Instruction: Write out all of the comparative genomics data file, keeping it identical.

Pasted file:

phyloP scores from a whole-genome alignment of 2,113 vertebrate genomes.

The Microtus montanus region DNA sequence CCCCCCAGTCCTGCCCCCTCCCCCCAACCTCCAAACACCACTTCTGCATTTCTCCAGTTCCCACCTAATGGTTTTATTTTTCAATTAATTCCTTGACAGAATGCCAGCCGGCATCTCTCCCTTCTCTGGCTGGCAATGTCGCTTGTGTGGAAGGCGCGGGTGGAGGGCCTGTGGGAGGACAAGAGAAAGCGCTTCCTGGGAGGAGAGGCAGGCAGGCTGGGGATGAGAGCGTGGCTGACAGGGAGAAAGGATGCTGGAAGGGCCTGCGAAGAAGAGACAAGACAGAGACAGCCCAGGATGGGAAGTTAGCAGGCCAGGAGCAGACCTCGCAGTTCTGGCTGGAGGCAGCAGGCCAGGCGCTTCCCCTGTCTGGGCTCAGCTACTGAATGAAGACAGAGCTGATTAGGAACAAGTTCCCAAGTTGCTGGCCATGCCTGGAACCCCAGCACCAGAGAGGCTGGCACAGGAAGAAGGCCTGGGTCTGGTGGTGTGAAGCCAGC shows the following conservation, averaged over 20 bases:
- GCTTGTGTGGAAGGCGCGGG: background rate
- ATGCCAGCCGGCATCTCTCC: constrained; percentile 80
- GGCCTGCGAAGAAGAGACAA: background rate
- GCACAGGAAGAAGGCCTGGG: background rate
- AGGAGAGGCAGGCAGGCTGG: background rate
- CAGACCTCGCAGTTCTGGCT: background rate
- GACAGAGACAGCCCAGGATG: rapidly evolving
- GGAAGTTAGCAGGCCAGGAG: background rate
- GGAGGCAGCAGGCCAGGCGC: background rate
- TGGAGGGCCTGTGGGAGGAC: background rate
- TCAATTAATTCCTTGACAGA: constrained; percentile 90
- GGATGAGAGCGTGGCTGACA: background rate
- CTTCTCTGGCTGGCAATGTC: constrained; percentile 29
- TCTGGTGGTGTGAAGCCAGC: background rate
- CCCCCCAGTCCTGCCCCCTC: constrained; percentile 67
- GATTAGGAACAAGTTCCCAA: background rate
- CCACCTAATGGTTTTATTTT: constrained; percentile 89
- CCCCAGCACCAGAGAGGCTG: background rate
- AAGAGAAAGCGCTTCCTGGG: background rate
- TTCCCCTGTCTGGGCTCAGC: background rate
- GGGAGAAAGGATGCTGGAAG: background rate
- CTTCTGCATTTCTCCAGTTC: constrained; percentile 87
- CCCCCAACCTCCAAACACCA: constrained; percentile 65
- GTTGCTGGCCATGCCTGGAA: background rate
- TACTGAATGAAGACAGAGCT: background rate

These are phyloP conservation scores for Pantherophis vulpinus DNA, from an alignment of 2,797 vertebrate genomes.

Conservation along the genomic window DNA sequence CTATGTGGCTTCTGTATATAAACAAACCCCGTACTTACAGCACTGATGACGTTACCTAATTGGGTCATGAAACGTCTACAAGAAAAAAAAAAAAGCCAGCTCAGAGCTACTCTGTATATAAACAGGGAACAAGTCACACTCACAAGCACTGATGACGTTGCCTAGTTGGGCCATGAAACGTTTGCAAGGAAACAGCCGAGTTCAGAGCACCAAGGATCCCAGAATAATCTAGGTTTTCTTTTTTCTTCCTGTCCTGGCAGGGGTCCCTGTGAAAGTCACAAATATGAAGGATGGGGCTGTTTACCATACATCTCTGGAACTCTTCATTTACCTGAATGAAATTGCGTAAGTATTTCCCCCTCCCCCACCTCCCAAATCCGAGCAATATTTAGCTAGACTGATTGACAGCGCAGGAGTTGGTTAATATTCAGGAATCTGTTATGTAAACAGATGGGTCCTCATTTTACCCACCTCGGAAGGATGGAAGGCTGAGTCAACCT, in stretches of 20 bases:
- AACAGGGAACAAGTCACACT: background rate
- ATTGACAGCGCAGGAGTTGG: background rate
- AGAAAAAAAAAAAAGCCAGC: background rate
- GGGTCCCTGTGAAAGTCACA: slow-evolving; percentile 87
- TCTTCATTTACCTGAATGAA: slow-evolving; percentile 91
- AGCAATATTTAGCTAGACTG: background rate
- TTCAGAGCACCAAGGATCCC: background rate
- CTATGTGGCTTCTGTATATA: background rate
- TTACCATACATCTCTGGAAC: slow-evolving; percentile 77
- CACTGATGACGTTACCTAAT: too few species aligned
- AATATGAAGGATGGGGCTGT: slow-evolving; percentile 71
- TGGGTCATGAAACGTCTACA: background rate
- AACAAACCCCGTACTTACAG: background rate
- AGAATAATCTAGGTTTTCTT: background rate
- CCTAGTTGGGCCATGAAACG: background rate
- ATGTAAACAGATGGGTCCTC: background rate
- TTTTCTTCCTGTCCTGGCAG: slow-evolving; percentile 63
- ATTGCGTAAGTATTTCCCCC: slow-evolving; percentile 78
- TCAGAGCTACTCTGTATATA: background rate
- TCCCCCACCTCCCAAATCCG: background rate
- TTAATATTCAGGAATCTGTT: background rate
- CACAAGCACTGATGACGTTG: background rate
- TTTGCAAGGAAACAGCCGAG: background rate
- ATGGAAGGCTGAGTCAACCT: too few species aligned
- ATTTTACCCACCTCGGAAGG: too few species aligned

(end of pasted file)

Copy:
phyloP scores from a whole-genome alignment of 2,113 vertebrate genomes.

The Microtus montanus region DNA sequence CCCCCCAGTCCTGCCCCCTCCCCCCAACCTCCAAACACCACTTCTGCATTTCTCCAGTTCCCACCTAATGGTTTTATTTTTCAATTAATTCCTTGACAGAATGCCAGCCGGCATCTCTCCCTTCTCTGGCTGGCAATGTCGCTTGTGTGGAAGGCGCGGGTGGAGGGCCTGTGGGAGGACAAGAGAAAGCGCTTCCTGGGAGGAGAGGCAGGCAGGCTGGGGATGAGAGCGTGGCTGACAGGGAGAAAGGATGCTGGAAGGGCCTGCGAAGAAGAGACAAGACAGAGACAGCCCAGGATGGGAAGTTAGCAGGCCAGGAGCAGACCTCGCAGTTCTGGCTGGAGGCAGCAGGCCAGGCGCTTCCCCTGTCTGGGCTCAGCTACTGAATGAAGACAGAGCTGATTAGGAACAAGTTCCCAAGTTGCTGGCCATGCCTGGAACCCCAGCACCAGAGAGGCTGGCACAGGAAGAAGGCCTGGGTCTGGTGGTGTGAAGCCAGC shows the following conservation, averaged over 20 bases:
- GCTTGTGTGGAAGGCGCGGG: background rate
- ATGCCAGCCGGCATCTCTCC: constrained; percentile 80
- GGCCTGCGAAGAAGAGACAA: background rate
- GCACAGGAAGAAGGCCTGGG: background rate
- AGGAGAGGCAGGCAGGCTGG: background rate
- CAGACCTCGCAGTTCTGGCT: background rate
- GACAGAGACAGCCCAGGATG: rapidly evolving
- GGAAGTTAGCAGGCCAGGAG: background rate
- GGAGGCAGCAGGCCAGGCGC: background rate
- TGGAGGGCCTGTGGGAGGAC: background rate
- TCAATTAATTCCTTGACAGA: constrained; percentile 90
- GGATGAGAGCGTGGCTGACA: background rate
- CTTCTCTGGCTGGCAATGTC: constrained; percentile 29
- TCTGGTGGTGTGAAGCCAGC: background rate
- CCCCCCAGTCCTGCCCCCTC: constrained; percentile 67
- GATTAGGAACAAGTTCCCAA: background rate
- CCACCTAATGGTTTTATTTT: constrained; percentile 89
- CCCCAGCACCAGAGAGGCTG: background rate
- AAGAGAAAGCGCTTCCTGGG: background rate
- TTCCCCTGTCTGGGCTCAGC: background rate
- GGGAGAAAGGATGCTGGAAG: background rate
- CTTCTGCATTTCTCCAGTTC: constrained; percentile 87
- CCCCCAACCTCCAAACACCA: constrained; percentile 65
- GTTGCTGGCCATGCCTGGAA: background rate
- TACTGAATGAAGACAGAGCT: background rate

These are phyloP conservation scores for Pantherophis vulpinus DNA, from an alignment of 2,797 vertebrate genomes.

Conservation along the genomic window DNA sequence CTATGTGGCTTCTGTATATAAACAAACCCCGTACTTACAGCACTGATGACGTTACCTAATTGGGTCATGAAACGTCTACAAGAAAAAAAAAAAAGCCAGCTCAGAGCTACTCTGTATATAAACAGGGAACAAGTCACACTCACAAGCACTGATGACGTTGCCTAGTTGGGCCATGAAACGTTTGCAAGGAAACAGCCGAGTTCAGAGCACCAAGGATCCCAGAATAATCTAGGTTTTCTTTTTTCTTCCTGTCCTGGCAGGGGTCCCTGTGAAAGTCACAAATATGAAGGATGGGGCTGTTTACCATACATCTCTGGAACTCTTCATTTACCTGAATGAAATTGCGTAAGTATTTCCCCCTCCCCCACCTCCCAAATCCGAGCAATATTTAGCTAGACTGATTGACAGCGCAGGAGTTGGTTAATATTCAGGAATCTGTTATGTAAACAGATGGGTCCTCATTTTACCCACCTCGGAAGGATGGAAGGCTGAGTCAACCT, in stretches of 20 bases:
- AACAGGGAACAAGTCACACT: background rate
- ATTGACAGCGCAGGAGTTGG: background rate
- AGAAAAAAAAAAAAGCCAGC: background rate
- GGGTCCCTGTGAAAGTCACA: slow-evolving; percentile 87
- TCTTCATTTACCTGAATGAA: slow-evolving; percentile 91
- AGCAATATTTAGCTAGACTG: background rate
- TTCAGAGCACCAAGGATCCC: background rate
- CTATGTGGCTTCTGTATATA: background rate
- TTACCATACATCTCTGGAAC: slow-evolving; percentile 77
- CACTGATGACGTTACCTAAT: too few species aligned
- AATATGAAGGATGGGGCTGT: slow-evolving; percentile 71
- TGGGTCATGAAACGTCTACA: background rate
- AACAAACCCCGTACTTACAG: background rate
- AGAATAATCTAGGTTTTCTT: background rate
- CCTAGTTGGGCCATGAAACG: background rate
- ATGTAAACAGATGGGTCCTC: background rate
- TTTTCTTCCTGTCCTGGCAG: slow-evolving; percentile 63
- ATTGCGTAAGTATTTCCCCC: slow-evolving; percentile 78
- TCAGAGCTACTCTGTATATA: background rate
- TCCCCCACCTCCCAAATCCG: background rate
- TTAATATTCAGGAATCTGTT: background rate
- CACAAGCACTGATGACGTTG: background rate
- TTTGCAAGGAAACAGCCGAG: background rate
- ATGGAAGGCTGAGTCAACCT: too few species aligned
- ATTTTACCCACCTCGGAAGG: too few species aligned